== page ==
Granulomatosis with polyangiitis (GPA, formerly Wegener’s granulomatosis) is another ANCA-associated, small-vessel, necrotizing vasculitis. Patients with GPA have a high frequency of self-reactive B lymphocytes, which mature into plasma cells that secrete ANCA. ANCA is able to target cytoplasmic (c)-ANCA and p-ANCA on neutrophils and monocytes, which then generates reactive oxygen species, cytokines, proteases, and neutrophil extracellular trap (NET-derived) products. The subsequent inflammatory response involving complement activation and formation of membrane attack complexes (MACs) leads to necrotizing systemic vasculitis, necrotizing glomerulonephritis, and granulomatous inflammation of the airways.7 GPA can be characterized, much like EGPA, by a combination of vague generalized symptoms (malaise, myalgia, arthralgia, weight loss, and fevers) and multi-organ damage. Cutaneous manifestations of GPA range from leukocytoclastic vasculitis to purpura to skin infarcts, ulcers, and gangrene.7 Ear, nose, respiratory tract, cardiovascular, gastrointestinal, renal, and central nervous system findings have been noted in GPA patients.7
Microscopic polyangiitis (MPA) is yet another small-vessel, ANCA-associated vasculitis (AAV). However, its underlying mechanism is poorly understood beyond the evidence suggesting an autoimmune etiology. The presence of p-ANCA in patients with MPA is most common, but c-ANCA can be present as well. Interestingly, it has been found that titers of p-ANCA do not correlate well with disease activity in MPA, suggesting a multifactorial pathophysiology.8 MPA does not typically present until the fifth or sixth decade of life, with renal involvement being its most prominent feature. Pulmonary hemorrhage or findings mirroring idiopathic pulmonary fibrosis; myalgias, arthralgias, and arthritis; ocular, ear, nose, and throat symptoms; gastrointestinal pain or bleeding; and neuropathy are also common. Dermatologic manifestations include purpura and splinter hemorrhages.9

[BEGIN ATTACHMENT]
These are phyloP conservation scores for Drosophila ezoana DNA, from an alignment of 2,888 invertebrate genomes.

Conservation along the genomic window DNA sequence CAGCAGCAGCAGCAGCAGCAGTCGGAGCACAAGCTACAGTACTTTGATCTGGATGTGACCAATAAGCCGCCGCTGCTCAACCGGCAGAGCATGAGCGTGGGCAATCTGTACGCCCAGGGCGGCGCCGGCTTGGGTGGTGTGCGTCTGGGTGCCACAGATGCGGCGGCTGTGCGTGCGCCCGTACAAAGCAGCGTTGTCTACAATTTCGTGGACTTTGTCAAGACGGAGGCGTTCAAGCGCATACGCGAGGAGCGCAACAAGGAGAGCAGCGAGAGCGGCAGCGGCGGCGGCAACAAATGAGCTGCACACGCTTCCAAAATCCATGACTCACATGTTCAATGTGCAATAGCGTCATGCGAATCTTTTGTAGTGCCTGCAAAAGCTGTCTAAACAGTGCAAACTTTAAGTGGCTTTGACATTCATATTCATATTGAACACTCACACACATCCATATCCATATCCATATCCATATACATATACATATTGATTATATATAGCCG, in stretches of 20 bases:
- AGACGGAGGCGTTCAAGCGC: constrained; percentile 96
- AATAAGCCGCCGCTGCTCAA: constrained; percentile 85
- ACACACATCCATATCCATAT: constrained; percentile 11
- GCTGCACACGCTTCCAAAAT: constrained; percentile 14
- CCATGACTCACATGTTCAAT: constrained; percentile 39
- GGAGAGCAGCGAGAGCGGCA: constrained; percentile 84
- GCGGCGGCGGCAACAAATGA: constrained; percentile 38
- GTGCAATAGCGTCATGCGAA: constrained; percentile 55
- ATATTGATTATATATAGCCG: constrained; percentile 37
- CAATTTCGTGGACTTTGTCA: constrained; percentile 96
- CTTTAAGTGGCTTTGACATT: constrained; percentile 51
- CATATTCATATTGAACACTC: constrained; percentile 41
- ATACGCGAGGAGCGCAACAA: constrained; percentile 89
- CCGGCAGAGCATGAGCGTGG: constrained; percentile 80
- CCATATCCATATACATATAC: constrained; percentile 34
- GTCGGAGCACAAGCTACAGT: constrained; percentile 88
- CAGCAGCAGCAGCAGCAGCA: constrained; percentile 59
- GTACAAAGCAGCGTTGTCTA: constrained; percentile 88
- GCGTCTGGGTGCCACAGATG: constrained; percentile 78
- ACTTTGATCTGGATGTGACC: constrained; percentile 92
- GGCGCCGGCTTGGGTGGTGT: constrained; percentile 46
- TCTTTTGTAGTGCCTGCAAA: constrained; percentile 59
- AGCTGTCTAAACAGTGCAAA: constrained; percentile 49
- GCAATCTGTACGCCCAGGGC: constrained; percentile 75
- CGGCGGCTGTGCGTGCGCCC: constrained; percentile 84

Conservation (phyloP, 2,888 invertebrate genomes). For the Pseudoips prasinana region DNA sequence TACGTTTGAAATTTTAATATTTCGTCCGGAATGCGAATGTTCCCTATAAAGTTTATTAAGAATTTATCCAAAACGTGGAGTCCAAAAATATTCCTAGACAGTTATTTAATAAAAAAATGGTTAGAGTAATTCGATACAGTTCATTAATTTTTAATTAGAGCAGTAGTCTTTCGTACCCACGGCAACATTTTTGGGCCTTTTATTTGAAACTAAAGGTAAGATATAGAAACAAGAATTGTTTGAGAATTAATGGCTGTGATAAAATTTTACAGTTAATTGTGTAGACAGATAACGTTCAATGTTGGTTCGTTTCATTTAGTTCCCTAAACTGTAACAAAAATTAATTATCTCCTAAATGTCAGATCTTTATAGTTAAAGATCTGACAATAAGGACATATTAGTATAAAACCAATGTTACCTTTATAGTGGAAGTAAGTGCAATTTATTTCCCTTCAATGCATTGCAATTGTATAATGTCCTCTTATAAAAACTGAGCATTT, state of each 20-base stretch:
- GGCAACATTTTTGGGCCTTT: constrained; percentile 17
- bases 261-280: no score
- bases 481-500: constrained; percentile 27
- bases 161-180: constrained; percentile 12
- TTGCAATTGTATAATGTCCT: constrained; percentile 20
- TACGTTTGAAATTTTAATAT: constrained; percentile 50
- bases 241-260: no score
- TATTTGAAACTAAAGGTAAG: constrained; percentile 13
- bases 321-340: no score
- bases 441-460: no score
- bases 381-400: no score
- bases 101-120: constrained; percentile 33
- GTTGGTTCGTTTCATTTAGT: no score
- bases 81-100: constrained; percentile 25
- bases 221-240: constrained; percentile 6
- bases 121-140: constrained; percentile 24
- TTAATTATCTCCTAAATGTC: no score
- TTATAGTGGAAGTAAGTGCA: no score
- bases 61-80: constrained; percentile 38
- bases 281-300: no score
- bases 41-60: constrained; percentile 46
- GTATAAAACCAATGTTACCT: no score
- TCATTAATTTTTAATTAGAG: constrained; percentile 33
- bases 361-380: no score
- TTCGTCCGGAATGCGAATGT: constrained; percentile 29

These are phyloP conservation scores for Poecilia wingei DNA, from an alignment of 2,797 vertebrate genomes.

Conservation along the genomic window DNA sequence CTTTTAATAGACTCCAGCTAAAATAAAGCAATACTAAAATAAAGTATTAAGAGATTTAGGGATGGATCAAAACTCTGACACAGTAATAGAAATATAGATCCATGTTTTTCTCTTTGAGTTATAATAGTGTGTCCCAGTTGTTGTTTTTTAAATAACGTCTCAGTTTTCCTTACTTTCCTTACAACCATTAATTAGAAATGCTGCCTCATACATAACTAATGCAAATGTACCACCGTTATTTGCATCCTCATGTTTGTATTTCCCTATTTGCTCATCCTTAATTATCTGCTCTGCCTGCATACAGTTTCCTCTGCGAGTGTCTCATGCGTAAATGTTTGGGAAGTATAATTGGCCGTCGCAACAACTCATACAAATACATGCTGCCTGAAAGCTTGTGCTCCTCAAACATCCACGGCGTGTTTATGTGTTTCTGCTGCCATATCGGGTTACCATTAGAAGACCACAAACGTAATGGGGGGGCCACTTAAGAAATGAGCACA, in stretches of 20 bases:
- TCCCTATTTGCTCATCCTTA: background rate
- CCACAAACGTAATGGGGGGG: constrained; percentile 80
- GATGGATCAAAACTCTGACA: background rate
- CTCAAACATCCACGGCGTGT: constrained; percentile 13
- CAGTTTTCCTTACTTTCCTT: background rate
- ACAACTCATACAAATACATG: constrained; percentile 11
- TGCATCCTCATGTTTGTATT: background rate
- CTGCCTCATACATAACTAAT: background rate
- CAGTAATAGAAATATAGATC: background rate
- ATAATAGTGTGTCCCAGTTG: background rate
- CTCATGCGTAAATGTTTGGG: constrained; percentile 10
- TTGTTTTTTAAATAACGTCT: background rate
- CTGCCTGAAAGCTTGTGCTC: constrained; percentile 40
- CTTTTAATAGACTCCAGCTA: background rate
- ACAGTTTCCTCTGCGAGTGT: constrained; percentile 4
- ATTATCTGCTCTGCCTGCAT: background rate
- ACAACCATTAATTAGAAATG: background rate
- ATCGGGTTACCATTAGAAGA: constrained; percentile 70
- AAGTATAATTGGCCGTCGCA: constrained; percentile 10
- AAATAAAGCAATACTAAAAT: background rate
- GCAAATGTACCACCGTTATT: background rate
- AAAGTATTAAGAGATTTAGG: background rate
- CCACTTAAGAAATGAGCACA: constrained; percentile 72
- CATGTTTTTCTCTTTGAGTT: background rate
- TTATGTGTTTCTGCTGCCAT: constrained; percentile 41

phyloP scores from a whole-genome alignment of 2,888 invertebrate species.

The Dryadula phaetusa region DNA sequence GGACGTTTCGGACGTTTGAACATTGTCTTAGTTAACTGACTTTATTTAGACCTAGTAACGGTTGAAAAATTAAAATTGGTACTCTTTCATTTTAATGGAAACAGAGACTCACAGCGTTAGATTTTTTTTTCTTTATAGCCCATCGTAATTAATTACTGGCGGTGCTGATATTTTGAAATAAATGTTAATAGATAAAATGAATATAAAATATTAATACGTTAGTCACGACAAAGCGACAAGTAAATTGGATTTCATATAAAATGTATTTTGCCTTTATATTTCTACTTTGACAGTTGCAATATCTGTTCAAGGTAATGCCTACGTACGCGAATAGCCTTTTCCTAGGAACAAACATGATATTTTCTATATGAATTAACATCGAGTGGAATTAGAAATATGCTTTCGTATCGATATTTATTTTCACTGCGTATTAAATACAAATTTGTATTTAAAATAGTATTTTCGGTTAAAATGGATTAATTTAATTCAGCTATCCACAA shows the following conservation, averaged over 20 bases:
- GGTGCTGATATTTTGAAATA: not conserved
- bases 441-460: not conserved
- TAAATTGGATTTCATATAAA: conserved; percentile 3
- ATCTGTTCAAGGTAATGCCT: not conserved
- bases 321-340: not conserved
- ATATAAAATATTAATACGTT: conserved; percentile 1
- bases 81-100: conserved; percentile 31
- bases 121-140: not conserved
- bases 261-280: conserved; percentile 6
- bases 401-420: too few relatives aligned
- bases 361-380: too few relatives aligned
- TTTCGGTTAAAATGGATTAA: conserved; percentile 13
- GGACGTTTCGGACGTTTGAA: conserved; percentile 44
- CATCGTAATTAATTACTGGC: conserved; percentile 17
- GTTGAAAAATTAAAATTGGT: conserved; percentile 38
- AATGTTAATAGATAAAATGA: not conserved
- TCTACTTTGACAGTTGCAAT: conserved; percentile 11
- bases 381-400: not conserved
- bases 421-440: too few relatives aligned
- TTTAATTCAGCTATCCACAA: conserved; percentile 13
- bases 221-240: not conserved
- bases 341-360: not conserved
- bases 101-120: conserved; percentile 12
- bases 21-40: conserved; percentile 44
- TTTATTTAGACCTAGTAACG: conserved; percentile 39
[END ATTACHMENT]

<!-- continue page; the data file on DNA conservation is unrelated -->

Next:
Immunoglobulin A vasculitis (IgAV, formerly Henoch- Schönlein purpura) is a small-vessel, immune-complex vasculitis. Antigen exposure via bacteria, viruses, and parasites in genetically predisposed individuals can lead to increased IgA type 1 (IgA1) production. Abnormal glycosylation of IgA1 results in decreased clearance and subsequent increased serum levels of the immunoglobulin (Ig). Additionally, identification of human leukocyte antigen DR beta 4 (HLA-DRB4) supports the role of a genetic component to this disease’s pathogenesis.10 It is characterized clinically by purpura or petechiae greatest in the lower extremities, abdominal pain (classically secondary to intussusception), arthritis or arthralgia, and renal symptoms.11,12
Cryoglobulinemic vasculitis (CV) is a small-vessel vasculitis that involves the skin, joints, peripheral nervous system (PNS), and kidneys. Mainly produced as a consequence of chronic hepatitis C (HCV) infection, cryoglobulins are immune complexes that deposit in small vessels, leading to systemic vasculitis in affected patients. It often presents with a triad of purpura, arthralgia, and asthenia in hepatitis C-positive patients. Other skin findings include acrocyanosis, livedo reticularis, nonhealing ulcers, and Raynaud’s phenomenon. Renal, neurologic, and hyperviscosity symptoms are also common in CV, with respiratory and gastrointestinal manifestations more rare. Thyroid disease, type-2 diabetes mellitus, and B-cell non- Hodgkin lymphoma have also been reported in CV patients.13 CV can be detected by precipitation of proteins in patients’ serum and is then categorized by immunochemical analysis into types I, II, and III. Type I involves the presence of single monoclonal Igs due to an underlying B-cell lymphoproliferative disorder. Type II is categorized as a mixed cryoglobulinemia and involves polyclonal IgG and monoclonal IgM with rheumatoid factor activity. Type III is also a mixed cryoglobulinemia with polyclonal IgG, polyclonal IgM, and rheumatoid factor activity.14 In patients with chronic HCV infection, intrahepatic and circulating B-cells are persistently stimulated, resulting in an expanded B-cell population. This population includes VH1-69 clones that can produce Igs with rheumatoid factor activity, eventually leading to the formation of cryoglobulins. Lesion development in CV is dependent on physical and chemical properties of the Igs involved, such as heavy-chain glycosylation and differences in solubility and rigidity. These properties influence the Igs’ ability to form immune complexes and induce inflammation.15